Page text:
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Autumn’s false dawn, the zodiacal light

A cone of light extending up from the horizon, with a dark sky behind.
Photo of a false dawn in October 2019, captured by our friend Ken Christison.

The next few weeks offer a wonderful opportunity to catch the mysterious zodiacal light – aka the false dawn – of autumn. The moon is out of the morning sky for the next two weeks, leaving the sky dark. Watch for the zodiacal light in the east – over the sunrise point on the horizon – an hour or so before true dawn begins to light the sky.

For the Northern Hemisphere, the autumn equinox happened a few weeks ago. And autumn is the best time to see the zodiacal light in the east before sunrise. If you’re in the Southern Hemisphere, it was the spring equinox that happened a few weeks ago; this is your best time to watch for the zodiacal light in your western sky, beginning about an hour after the sun goes down.

EarthSky lunar calendars are back in stock! We’re guaranteed to sell out – get one while you can. Makes a great gift!

This light can be noticeable and easy to see from latitudes relatively close to Earth’s equator. For example, at certain times of year – in rural locations – this eerie light is easy to see from the southern U.S. You might catch the false dawn at this time of year while driving a lonely highway far from city lights, in the hour or so before dawn breaks. In that case, the zodiacal light can resemble the lights of a city or town just over the horizon.

Meanwhile, skywatchers in the northern U.S. or Canada sometimes say, wistfully, that they’ve never seen the zodiacal light, although, in recent years, we’ve begun to see more photos of the zodiacal light taken from northerly latitudes.

Starry sky with faint, high triangle of light coming up from the horizon beyond trees and hills.
Here’s the zodiacal light as captured on film in Canada. This wonderful capture is from Robert Ede in Invermere, British Columbia.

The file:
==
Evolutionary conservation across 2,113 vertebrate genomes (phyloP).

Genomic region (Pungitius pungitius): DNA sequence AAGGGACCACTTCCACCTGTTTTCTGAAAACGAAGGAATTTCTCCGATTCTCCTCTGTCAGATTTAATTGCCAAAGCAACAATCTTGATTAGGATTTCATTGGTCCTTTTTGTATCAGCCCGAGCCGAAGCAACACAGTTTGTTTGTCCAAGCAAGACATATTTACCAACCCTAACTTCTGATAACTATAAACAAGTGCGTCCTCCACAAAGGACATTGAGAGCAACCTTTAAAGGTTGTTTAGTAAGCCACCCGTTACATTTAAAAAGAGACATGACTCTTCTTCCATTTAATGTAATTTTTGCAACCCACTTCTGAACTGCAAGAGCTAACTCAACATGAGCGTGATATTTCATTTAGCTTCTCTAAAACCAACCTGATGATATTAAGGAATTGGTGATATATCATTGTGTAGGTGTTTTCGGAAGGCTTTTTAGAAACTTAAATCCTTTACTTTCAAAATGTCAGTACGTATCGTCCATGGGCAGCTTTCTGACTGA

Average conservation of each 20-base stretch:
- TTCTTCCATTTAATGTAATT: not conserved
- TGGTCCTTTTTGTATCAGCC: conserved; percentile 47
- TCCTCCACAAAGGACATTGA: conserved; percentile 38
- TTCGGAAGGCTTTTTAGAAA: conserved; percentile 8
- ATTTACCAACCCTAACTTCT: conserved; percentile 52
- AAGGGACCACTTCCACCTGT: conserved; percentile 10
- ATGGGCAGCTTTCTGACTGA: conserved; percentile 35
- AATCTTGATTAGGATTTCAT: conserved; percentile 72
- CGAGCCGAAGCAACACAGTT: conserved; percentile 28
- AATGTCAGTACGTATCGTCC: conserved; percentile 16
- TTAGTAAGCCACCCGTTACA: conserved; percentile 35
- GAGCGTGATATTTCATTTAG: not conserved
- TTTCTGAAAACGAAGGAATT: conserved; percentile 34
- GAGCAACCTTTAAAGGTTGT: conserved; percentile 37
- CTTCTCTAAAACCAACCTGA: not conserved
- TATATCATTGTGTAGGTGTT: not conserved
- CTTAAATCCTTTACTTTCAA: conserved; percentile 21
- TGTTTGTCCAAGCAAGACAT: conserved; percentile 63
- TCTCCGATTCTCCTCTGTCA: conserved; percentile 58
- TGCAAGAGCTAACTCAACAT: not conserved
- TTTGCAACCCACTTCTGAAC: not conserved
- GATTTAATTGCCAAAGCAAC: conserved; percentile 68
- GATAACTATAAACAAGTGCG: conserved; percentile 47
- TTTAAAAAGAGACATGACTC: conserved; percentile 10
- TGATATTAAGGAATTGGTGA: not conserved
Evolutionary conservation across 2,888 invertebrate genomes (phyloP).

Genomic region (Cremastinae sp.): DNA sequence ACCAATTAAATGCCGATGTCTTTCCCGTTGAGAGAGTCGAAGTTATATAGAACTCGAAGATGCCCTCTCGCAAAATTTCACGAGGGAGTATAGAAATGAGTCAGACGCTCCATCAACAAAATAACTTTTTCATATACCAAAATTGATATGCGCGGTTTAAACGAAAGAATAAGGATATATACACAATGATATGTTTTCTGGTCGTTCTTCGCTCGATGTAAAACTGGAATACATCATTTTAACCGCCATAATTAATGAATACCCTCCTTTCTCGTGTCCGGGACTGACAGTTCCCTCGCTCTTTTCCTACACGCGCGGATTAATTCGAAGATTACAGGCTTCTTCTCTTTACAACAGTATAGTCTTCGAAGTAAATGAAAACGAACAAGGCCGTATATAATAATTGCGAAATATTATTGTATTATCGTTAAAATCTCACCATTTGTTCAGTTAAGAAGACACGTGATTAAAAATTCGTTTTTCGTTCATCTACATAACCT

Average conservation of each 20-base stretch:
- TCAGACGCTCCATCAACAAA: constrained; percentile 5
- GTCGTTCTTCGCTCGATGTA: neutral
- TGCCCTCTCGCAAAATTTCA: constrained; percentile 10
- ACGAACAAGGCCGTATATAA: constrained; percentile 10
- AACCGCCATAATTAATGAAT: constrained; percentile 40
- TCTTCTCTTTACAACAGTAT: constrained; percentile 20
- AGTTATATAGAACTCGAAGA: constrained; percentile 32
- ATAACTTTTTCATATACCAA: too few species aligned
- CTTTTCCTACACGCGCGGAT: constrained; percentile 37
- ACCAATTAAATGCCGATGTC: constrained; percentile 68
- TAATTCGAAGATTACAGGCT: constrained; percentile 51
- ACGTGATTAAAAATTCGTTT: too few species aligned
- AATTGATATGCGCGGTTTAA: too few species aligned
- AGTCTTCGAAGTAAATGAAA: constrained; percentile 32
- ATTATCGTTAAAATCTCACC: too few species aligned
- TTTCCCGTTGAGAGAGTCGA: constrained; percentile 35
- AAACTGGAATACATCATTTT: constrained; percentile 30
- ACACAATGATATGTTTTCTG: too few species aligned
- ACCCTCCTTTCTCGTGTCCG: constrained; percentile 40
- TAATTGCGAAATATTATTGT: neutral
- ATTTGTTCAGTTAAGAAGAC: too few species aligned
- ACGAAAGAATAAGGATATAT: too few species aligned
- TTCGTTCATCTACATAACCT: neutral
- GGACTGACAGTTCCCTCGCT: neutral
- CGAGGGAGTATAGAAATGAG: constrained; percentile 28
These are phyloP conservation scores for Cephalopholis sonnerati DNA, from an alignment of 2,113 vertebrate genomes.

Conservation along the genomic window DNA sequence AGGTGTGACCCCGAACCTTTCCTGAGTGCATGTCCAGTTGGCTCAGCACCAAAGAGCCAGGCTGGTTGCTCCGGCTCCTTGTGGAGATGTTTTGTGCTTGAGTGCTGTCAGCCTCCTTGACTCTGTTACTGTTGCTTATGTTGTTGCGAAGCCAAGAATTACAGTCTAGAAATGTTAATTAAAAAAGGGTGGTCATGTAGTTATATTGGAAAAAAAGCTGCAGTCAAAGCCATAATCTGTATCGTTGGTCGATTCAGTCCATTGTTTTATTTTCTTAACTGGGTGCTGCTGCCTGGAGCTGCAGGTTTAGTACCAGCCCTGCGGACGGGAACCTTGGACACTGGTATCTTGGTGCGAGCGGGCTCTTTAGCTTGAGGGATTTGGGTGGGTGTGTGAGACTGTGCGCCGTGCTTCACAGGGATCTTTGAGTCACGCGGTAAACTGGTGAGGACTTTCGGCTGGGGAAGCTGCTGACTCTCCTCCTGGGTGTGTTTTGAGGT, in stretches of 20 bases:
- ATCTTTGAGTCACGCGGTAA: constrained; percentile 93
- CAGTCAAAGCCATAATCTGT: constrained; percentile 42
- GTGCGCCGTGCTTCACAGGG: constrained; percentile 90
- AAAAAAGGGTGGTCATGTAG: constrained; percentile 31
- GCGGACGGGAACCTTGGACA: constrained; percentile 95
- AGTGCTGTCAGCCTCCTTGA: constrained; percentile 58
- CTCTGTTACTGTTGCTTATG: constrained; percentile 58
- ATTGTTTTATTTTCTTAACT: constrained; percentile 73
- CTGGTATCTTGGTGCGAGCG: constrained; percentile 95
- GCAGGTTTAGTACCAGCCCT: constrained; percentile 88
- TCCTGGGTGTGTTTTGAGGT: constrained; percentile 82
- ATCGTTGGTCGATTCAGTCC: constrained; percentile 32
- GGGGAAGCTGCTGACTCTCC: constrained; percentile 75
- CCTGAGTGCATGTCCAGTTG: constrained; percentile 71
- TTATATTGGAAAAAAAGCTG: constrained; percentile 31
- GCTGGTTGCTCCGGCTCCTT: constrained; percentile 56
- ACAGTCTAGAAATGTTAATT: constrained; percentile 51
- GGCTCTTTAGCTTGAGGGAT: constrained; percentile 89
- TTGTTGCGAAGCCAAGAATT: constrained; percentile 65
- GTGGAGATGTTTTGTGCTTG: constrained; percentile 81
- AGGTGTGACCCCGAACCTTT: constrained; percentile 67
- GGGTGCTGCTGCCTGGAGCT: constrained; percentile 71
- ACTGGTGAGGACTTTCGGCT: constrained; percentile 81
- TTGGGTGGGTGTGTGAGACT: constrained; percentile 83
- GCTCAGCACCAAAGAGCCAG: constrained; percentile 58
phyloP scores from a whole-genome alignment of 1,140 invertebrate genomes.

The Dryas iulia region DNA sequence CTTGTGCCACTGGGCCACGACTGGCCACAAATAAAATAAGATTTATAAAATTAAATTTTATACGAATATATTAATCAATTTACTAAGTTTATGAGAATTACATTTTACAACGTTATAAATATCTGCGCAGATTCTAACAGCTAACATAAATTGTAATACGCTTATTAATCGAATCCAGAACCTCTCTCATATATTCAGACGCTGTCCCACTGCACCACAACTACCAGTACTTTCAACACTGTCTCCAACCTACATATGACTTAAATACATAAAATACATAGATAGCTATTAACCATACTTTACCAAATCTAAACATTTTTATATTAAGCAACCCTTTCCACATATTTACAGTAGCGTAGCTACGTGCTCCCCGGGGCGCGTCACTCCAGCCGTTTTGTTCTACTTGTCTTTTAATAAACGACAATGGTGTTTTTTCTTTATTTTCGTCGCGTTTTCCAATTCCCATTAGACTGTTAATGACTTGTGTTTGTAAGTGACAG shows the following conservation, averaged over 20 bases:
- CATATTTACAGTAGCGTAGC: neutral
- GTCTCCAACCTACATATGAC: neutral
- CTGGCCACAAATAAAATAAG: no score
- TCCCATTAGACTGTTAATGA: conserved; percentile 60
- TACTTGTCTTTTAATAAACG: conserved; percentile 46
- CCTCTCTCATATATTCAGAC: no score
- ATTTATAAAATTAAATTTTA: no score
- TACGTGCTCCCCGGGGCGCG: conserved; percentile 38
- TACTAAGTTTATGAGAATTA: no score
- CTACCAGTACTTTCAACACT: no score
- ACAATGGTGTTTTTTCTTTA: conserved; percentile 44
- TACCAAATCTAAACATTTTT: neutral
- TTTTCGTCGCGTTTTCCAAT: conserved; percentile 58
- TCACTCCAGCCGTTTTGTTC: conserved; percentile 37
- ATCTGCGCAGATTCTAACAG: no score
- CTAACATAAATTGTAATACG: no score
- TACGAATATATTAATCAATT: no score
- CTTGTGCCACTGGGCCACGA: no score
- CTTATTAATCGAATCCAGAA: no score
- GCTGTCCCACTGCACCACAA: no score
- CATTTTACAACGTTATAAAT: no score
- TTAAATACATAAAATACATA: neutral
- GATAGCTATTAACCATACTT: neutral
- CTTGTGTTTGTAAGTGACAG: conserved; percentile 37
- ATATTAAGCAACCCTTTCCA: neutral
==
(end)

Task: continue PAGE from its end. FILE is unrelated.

The zodiacal light typically has a pyramid shape. It’s even “milkier” in appearance than the starlit trail of the summer Milky Way. The reason we see it so well now is that the ecliptic – or path of the sun, moon and planets – stands nearly straight up with respect to the morning horizon, in the east before dawn in autumn. Likewise, from the Southern Hemisphere now, the ecliptic stands nearly vertically with respect to the evening horizon, in the west after sunset in spring.

So we call it the false dawn, or false dusk. But, unlike true dawn or dusk, there’s no rosy color to the zodiacal light. The reddish skies at dawn and dusk are caused by Earth’s atmosphere, and the zodiacal light originates far outside our atmosphere. When you see the zodiacal light, you’re looking edgewise into our own solar system. The zodiacal light is actually sunlight reflecting off dust particles that move in the same plane as Earth and the other planets orbiting our sun.

Oblong rock on top of rock pillar, faint triangle of light, cloudy Milky Way, 2 bright dots.
View at EarthSky Community Photos. | Fredric Walder caught this photo of Jupiter and Saturn on September 14, 2020. He wrote: “Fall in the Northern Hemisphere presents the opportunity to see the Milky Way just after sunset. In this photo the famous Balanced Rock in Arches National Park, the planets Jupiter and Saturn, our Milky Way galaxy, and a bit of post-sunset zodiacal light are all visible. The sky takes on a red tone due to smoke in the atmosphere from fires on the West Coast.” Thank you, Fredric!

Bottom line: No matter where you are on Earth, your local autumn is the best time to see the zodiacal light before dawn. Spring is the best time to see it in the evening.

An almanac can help you find the clock time for sunrise in your sky

Everything you need to know: zodiacal light or false dawn

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October 14, 2020
Sky Archive

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Bruce McClure

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